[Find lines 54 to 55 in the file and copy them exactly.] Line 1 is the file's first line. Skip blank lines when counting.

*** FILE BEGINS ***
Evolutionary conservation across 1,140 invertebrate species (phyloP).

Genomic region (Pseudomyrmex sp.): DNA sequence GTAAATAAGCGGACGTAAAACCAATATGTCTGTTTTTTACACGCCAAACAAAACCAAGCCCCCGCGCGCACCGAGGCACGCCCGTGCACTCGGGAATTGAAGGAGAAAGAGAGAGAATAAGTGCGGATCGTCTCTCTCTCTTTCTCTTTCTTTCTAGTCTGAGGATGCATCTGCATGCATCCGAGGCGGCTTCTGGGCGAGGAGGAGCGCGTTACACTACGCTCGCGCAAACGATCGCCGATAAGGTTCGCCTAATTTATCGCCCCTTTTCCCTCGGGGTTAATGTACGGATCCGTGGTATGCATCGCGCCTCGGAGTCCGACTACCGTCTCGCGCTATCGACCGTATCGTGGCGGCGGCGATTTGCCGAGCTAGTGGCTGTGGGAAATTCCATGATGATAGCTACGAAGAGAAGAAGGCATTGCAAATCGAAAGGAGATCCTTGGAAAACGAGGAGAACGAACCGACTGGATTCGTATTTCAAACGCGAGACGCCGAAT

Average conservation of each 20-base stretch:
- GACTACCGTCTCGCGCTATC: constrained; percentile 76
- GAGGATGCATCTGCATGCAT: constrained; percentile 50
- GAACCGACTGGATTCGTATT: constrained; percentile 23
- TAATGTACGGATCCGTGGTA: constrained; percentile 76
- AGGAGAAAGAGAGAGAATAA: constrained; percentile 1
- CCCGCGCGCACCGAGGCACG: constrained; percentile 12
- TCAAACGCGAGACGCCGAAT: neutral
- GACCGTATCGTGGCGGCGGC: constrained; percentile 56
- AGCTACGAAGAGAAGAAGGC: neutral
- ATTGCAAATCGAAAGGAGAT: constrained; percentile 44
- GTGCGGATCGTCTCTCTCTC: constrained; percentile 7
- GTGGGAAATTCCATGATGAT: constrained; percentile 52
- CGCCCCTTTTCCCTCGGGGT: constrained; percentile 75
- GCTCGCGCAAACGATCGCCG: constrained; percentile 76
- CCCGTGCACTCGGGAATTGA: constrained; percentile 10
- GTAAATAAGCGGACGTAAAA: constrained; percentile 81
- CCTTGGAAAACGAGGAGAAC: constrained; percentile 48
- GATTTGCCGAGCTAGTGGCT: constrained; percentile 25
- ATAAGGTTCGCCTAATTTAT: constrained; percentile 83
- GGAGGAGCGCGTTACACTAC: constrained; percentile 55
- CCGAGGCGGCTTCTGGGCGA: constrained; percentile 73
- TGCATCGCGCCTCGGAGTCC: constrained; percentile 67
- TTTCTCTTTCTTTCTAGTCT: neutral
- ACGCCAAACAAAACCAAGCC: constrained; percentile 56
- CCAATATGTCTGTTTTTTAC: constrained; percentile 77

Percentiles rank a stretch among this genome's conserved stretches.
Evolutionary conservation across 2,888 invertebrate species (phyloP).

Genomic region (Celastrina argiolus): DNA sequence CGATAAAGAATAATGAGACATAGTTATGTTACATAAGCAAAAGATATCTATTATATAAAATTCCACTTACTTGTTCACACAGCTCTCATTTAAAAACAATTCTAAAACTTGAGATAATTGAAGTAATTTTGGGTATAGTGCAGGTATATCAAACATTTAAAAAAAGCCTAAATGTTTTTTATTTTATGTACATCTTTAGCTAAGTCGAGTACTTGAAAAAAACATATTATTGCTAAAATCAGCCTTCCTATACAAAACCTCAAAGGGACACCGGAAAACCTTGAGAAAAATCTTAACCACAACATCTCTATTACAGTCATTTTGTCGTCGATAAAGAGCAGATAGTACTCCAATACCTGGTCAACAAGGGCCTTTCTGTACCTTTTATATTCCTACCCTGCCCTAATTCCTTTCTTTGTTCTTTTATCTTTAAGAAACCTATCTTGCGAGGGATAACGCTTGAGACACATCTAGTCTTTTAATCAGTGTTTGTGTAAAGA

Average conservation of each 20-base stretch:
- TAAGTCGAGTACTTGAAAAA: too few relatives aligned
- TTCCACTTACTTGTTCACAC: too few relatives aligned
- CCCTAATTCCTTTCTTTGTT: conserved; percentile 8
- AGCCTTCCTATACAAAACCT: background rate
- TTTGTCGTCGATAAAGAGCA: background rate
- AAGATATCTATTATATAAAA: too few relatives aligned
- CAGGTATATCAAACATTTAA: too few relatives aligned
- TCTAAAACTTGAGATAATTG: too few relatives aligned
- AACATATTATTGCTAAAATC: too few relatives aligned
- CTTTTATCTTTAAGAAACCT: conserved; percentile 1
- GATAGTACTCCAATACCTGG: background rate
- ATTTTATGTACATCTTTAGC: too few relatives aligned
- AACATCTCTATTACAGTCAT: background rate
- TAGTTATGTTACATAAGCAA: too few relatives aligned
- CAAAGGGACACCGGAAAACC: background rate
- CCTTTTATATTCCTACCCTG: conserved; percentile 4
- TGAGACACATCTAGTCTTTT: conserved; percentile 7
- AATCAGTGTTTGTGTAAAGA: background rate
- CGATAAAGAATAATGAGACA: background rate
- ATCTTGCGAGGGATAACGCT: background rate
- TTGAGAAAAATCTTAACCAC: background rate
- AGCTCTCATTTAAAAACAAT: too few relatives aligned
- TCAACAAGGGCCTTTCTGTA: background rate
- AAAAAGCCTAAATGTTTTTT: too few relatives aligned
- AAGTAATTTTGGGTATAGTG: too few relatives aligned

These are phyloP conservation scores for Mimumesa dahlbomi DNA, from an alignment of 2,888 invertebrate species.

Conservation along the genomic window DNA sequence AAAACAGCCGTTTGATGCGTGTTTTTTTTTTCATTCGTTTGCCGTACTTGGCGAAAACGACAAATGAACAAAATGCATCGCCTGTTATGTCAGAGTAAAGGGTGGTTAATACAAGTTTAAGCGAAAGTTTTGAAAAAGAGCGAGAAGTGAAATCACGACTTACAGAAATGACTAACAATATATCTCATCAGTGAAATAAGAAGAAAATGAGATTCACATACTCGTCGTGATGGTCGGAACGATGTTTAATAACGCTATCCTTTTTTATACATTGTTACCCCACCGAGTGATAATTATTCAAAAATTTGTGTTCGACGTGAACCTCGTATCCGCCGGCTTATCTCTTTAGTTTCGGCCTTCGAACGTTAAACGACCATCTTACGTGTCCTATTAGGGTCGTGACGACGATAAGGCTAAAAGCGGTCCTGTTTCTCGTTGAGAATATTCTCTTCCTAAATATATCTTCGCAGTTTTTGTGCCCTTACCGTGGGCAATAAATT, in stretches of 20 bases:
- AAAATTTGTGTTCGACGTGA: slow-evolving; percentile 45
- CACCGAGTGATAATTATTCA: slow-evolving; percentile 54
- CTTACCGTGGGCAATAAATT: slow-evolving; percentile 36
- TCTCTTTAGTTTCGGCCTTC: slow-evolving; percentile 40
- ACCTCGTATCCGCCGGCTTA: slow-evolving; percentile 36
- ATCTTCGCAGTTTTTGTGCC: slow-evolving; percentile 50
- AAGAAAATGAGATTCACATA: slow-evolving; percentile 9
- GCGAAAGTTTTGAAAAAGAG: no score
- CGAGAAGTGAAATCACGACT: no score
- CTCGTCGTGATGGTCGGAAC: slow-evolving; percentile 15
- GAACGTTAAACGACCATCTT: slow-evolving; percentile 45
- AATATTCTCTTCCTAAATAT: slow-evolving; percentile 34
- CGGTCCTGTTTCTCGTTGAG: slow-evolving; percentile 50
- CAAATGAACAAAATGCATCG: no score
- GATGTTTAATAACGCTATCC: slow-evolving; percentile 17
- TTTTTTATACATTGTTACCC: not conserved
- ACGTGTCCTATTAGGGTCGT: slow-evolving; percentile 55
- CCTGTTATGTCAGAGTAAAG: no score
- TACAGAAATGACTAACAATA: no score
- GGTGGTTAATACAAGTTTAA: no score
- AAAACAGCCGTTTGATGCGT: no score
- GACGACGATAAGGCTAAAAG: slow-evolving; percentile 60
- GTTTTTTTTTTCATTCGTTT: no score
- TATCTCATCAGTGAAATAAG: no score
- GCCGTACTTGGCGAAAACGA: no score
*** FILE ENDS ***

- AGCTCTCATTTAAAAACAAT: too few relatives aligned
- TCAACAAGGGCCTTTCTGTA: background rate